• MK_ says:

    These look like a real must have for the harsh Arizona winters. :D

  • OLHS says:


  • Chris says:

    Reminds me why I moved out of the NorthEast lo those many years ago. Now winter means ‘bundling up’ for the mid 60F rides in SoCal.

  • Mitch says:

    here is another option at 1/3 the cost.
    The Bar Mitts do have a nice finish, how about something other than black?

  • upsidedownbiker says:

    I ride a great deal in Wisconsin winters. I’ve wanted something like these just not Neoprene. I’m not sure why cyclists ever thought that using something that doesn’t breath at all was a good idea or an athletic sport. There are a few things that are extremely important in staying warm. The first is staying dry with moisture management, the next is wind proof, and the final one is insulation in my opinion.
    Someone please make some of these out of Windtex or something on that order.

  • MBR says:

    IMHO, very overkill. Is 5mm neo really needed? It’s not like the product is going to be used in 40-deg water, like a steamer or drysuit would be. All that’s really needed is something thick enough for the mitts to keep their shape and block the wind. Nylon faced wind-block fleece, with something to stiffen and sustain the shape or a combination of neoprene, nylon, fleece…

  • Jim says:

    Just got a pair end Jan, beginning of Feb or something like that. I live in Colorado Springs and our winters are relatively mild by real winter standards in MN, WI, IL, etc…but at least a few times a season it gets SERIOUSLY bitter cold for a few days at a time. I finally bought a pair of these from my LBS for a great deal and wonder why I didn’t years ago. I can now ride into single digit temps w/ just a windstopper weight glove underneath, even as far down as say -12deg at least. I’m talking wearing windstopper balaclava, moto/ski goggles, wool base, under softshell, and all that. My hands FINALLY stayed warm! Who knows the limit of these. Another trick is to put a little handwarmer into the mitt for even colder temps. Good piece of equipment for an all weather commuter or intrepid winter mtb rider. PS…gets cold enough to start compromising good function of grease, suspension forks, and the DOT fluid in hydro brakes…but you can still have warm hands! These work for me.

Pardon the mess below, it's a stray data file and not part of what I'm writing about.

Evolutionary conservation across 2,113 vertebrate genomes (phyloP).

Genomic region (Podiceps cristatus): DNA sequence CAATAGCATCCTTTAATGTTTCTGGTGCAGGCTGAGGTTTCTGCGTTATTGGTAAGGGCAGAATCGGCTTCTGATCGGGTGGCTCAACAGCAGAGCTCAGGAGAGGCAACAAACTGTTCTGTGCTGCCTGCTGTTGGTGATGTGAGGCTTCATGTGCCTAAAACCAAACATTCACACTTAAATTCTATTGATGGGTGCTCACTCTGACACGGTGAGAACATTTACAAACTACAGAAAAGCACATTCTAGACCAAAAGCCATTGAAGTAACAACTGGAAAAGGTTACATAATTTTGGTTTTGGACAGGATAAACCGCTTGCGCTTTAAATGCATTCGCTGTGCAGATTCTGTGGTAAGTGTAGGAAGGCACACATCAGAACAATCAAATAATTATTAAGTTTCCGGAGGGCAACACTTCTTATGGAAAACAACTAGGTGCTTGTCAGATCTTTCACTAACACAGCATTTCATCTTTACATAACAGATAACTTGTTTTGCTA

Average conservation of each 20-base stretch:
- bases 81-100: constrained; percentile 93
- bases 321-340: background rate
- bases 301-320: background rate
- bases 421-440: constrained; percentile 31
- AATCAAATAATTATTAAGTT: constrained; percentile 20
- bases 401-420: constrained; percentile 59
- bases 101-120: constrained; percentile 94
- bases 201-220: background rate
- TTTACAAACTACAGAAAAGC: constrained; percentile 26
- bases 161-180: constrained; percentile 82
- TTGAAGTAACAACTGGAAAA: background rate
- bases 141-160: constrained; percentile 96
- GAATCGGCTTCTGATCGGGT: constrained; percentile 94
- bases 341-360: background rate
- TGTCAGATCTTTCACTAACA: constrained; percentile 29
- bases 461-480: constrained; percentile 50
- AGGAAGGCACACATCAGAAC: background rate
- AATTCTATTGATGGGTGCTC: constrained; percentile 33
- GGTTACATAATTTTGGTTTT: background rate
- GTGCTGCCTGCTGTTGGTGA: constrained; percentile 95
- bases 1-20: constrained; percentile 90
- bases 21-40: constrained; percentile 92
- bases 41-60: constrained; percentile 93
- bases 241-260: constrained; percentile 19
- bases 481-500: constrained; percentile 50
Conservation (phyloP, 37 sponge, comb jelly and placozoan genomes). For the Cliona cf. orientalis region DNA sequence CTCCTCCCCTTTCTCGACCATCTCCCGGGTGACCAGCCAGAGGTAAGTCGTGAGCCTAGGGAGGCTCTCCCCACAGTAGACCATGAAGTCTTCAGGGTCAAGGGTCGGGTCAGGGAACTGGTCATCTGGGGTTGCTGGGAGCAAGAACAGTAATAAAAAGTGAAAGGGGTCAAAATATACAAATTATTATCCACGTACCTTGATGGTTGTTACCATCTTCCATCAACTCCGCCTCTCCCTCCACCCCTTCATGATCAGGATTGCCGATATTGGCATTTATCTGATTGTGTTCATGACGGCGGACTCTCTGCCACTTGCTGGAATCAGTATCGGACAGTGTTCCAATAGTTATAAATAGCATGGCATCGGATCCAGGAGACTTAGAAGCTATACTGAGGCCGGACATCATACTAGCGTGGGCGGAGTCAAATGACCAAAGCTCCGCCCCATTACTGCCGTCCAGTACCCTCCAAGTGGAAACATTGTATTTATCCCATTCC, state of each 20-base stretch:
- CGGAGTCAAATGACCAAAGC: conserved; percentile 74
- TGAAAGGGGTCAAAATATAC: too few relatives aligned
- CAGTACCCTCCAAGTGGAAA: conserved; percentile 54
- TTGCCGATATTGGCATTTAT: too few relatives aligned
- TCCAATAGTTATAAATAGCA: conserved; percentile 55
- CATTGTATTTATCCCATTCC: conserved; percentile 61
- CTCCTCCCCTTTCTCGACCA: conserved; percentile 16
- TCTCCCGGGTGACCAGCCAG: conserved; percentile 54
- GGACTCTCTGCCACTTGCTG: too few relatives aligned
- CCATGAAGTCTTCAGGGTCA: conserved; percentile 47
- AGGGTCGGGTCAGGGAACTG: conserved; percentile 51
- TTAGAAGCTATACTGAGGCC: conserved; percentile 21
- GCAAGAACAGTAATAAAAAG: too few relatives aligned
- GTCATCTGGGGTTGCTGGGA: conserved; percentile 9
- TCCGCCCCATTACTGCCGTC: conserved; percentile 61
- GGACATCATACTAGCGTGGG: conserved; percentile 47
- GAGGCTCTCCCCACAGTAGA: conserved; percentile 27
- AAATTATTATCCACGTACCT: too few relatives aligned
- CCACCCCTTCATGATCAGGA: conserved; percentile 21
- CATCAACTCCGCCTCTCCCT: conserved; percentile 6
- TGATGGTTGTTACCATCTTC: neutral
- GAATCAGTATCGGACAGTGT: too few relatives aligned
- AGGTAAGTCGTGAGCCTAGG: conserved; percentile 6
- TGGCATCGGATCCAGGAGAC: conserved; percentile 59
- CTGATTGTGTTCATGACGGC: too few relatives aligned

• Rob L says:

    I have a set of Moose Mitts I got this year and if not for them I don’t think I would have ridden much/at all, my hands are just too messed up from too many bad rides with wrong gloves. I do like the bar end restraint on these better and the water proofing is a bit better. And they are a bit less floppy then my moose mitts.

  • Thane says:

    I tried these with my commuter and Shimano thumb shifters and found them difficult to shift. On my Mukluk fatbike with SRAM grip shift they work really well.

    They definitely help in the Wisconsin winter; in fact, anything above about 30 degrees and I find I have to wear normal (summer) mountain bike gloves to keep my hands dry. They are quite warm; I’ve used them in 5 degrees with a 30 mph wind and while my feet weren’t happy, my hands were fine.

  • Gregg says:

    another great review, Brian! Just goes to show that you can never be sure how popular any one particular product will be!

  • Yevgen says:

    I would better buy a pair of winter gloves! :) Actually that’s what I did — SixSixOne’s Storm Plus are just great for our -20С ;)